Article 1



Vocal Prayer

2700 Through his Word, God speaks to man. By words, mental r vocal, our prayer takes flesh. Yet it is most important that the 1176 eart should be present to him to whom we are speaking in prayer: Whether or not our prayer is heard depends not on the number of ords, but on the fervour of our souls.’2 701 Vocal prayer is an essential element of the Christian life. To ~s disciples, drawn by their Master’s silent prayer, Jesus teaches a ocal prayer, the Our Father. He not only prayed aloud the liturgi- 2603 1 prayers of the synagogue but, as the gospels show, he raised his oice to express his personal prayer, from exultant blessing of the

ather to the agony of Gethsemani.3


702 The need to involve the senses in interior prayer corresponds a requirement of our human nature. We are body and spirit, and 1146 e experience the need to translate our feelings externally. We ust pray with our whole being to give all power possible to our pplication. 03 This need also corresponds to a divine requirement. God eks worshippers in Spirit and in Truth, and consequently living ayer that rises from the depths of the soul. He also wants the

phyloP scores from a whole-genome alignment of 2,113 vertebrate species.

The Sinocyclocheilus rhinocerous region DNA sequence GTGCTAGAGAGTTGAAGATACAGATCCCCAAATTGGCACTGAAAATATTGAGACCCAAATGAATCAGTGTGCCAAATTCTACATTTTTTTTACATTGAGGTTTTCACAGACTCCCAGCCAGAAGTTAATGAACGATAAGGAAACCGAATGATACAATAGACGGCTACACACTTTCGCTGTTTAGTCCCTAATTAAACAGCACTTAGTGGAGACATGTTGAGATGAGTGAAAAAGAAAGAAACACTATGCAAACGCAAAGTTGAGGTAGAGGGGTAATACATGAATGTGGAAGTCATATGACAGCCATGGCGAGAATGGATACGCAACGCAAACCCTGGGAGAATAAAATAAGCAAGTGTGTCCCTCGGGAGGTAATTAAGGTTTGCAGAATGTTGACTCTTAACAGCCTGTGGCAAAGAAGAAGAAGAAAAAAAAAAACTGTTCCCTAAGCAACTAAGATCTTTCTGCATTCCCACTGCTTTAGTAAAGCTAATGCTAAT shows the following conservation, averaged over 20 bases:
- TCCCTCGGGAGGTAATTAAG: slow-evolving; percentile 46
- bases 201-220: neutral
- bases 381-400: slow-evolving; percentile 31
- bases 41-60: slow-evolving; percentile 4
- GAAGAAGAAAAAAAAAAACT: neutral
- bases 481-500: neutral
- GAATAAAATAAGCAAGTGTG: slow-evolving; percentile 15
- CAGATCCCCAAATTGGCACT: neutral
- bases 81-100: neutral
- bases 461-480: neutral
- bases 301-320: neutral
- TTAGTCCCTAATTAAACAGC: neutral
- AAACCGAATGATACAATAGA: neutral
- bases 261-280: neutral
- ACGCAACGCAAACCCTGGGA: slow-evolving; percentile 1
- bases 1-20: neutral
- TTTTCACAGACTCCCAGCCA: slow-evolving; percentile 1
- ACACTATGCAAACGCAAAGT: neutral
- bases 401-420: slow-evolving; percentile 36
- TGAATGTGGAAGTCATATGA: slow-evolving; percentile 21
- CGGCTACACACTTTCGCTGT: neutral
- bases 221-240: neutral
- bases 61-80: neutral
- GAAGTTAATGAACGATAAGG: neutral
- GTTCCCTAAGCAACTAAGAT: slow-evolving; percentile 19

ternal expression that associates the body with interior prayer,

r it renders him that perfect homage which is his due.


04 Because it is external and so thoroughly human, vocal ayer is the form of prayer most readily accessible to groups. en interior prayer, however, cannot neglect vocal prayer. ayer is internalized to the extent that we become aware of him whom we speak’.4 Thus vocal prayer becomes an initial form contemplative prayer.


o~ Meditation is above all a quest. The mind seeks to under- 158 nd the why and how of the Christian life, in order to adhere and pond to what the Lord is asking. The required attentiveness is